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Splendour of textiles

An illustrated talk by Padma Shri Jagdish Mittal on `The Romance of Indian textiles' helped in providing glimpses of the rich textile tradition of the country.



INTERESTING TALK: Padma Shri Jagdish Mittal interspersed his talk with slides.

IT GOES without saying that the myriad textile tradition spanning millennia has brought name and fame to our country. Echoes of this rich heritage still reverberate through the length and breadth of the country. The calicos, muslins, silks, brocades... spun exotic tales of the land of their birth. This plethora of hand-spun, hand-crafted textiles attracted people from far and near and one could not stop beholding them in awe or romancing them. This `Romance of Indian Textiles' was highlighted in a talk illustrated with some beautiful slides of rare specimens by Padma Shri Jagdish Mittal.

The textile tradition can be traced back to the Harappan civilisation although only in later historical periods yield information through literary, archaeological, sculptural and other sources. Foreign accounts of travellers also constitute valuable data. It is only from the early and late medieval periods that we get specimens of textiles. Sadly though, most of the exquisite pieces are housed in museums abroad or are in private collections.



EXQUISITE WEAVE: The jamdani

The dexterity of the weaver or craftsmen was well known. The British rule sounded the death knell of Indian handlooms and handicrafts. After independence many forms of weaving and other crafts have been given a fillip by individuals and organisations and are being revitalised.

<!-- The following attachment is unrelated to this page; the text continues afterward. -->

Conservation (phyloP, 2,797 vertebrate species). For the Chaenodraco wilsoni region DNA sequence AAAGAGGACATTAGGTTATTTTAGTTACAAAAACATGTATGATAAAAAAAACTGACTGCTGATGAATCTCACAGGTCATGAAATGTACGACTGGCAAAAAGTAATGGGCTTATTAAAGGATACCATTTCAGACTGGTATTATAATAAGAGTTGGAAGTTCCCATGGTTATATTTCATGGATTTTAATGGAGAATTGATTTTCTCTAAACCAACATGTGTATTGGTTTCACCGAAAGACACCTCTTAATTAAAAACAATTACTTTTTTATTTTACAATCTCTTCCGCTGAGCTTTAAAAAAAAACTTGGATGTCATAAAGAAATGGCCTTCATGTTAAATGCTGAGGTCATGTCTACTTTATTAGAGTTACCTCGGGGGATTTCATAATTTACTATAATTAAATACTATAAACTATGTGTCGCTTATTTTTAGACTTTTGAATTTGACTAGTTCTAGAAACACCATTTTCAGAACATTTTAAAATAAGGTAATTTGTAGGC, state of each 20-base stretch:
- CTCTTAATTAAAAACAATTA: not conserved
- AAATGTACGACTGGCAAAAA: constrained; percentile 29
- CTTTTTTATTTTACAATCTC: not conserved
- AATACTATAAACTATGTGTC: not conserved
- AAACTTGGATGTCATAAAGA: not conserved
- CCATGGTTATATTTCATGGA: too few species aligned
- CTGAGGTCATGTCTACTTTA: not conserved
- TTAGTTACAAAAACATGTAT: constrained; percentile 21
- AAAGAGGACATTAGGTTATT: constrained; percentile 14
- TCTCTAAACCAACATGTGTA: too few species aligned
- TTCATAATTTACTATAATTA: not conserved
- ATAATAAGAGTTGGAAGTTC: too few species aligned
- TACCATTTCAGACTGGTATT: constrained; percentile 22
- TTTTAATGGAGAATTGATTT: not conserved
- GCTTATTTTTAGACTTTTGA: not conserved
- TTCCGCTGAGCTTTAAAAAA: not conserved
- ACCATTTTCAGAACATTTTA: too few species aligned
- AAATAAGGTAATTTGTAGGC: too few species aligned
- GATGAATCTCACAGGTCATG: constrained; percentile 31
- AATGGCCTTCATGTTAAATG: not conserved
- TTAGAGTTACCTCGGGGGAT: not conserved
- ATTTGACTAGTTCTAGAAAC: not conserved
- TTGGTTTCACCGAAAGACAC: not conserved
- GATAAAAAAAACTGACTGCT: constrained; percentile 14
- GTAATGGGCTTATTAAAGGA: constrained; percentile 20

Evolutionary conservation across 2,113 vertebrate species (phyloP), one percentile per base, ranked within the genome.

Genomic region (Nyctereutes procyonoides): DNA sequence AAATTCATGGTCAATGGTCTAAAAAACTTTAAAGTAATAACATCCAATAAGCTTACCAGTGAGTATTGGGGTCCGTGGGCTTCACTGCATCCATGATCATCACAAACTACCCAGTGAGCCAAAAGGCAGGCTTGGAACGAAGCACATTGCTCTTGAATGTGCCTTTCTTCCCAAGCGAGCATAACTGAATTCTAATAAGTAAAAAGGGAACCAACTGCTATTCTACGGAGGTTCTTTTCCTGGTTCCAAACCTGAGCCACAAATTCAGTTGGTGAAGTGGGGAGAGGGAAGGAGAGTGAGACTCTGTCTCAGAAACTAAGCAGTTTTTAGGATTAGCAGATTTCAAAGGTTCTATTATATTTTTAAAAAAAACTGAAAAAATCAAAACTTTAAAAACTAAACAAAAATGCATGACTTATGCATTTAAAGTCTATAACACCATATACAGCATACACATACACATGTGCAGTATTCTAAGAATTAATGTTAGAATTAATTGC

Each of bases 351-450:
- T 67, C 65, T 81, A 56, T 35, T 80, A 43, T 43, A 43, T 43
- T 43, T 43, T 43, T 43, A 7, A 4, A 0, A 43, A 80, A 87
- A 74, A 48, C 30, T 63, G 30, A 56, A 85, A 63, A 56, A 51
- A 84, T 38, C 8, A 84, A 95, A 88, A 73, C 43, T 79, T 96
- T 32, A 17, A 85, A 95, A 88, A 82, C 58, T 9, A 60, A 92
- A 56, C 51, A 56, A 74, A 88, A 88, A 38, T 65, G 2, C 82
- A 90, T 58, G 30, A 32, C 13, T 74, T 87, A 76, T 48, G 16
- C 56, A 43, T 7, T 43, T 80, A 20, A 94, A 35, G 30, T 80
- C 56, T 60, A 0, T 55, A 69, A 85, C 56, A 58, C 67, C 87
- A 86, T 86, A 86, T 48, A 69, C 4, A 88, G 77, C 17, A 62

About 60 slides of woven, printed (block and hand-painted) and embroidery (between 15th and 19th Century) shown by Jagdish Mittal demonstrated the richness, diversity and uniqueness of Indian textiles. Some of these textiles, which are now abroad may have travelled across the seas either through trade and gifts. Slides of some of the best textiles shown displayed the grandeur.

Mittal pointed out that there are no textiles earlier than 16th Century. But he added that there is only one 15th Century piece of a type of kalamkari (hand-painted, mordant dyed exported to Indonesia) from Hyderabad now in the Tapi collection, Garden Mills Museum at Surat. Patronage by the royalty and aristocracy and temples helped in the production of exquisite pieces.



FLORAL MOTIFS: Designers can draw on these.

The slides gave an idea of the kalamkari traditions of Gujarat and Andhra Pradesh, the Paithani weaves, Kashmiri shawls, pictorial shawls (decorated with landscapes, flora and fauna) jamdani weaves, brocades, patolas of Gujarat, telia rumals and ikkats of Andhra, pichwai, phulkari of Punjab, kantha of Bengal and Chambal rumals. Be it weaves, prints or embroidery the motifs, colour combinations and textures are so intricate that each piece looks like a tapestry. The richness of motifs is amazing - from geometric, abstract to the figurative - flora, fauna and others - each was depicted in minute detail. More such illustrated talks will be useful in understanding the richness of our country.

This textile tradition can be a learning exercise for all wannabe designers, weavers and others. For, the wealth of designs and motifs can be drawn upon and adapted to contemporary use. Some attempts in this direction has already made by some designers particularly Ritu Kumar. It is never too late to start, learn and appreciate the ancient wealth of the country. The glory of Indian textiles can be sung forever.

RADHIKA RAJAMANI

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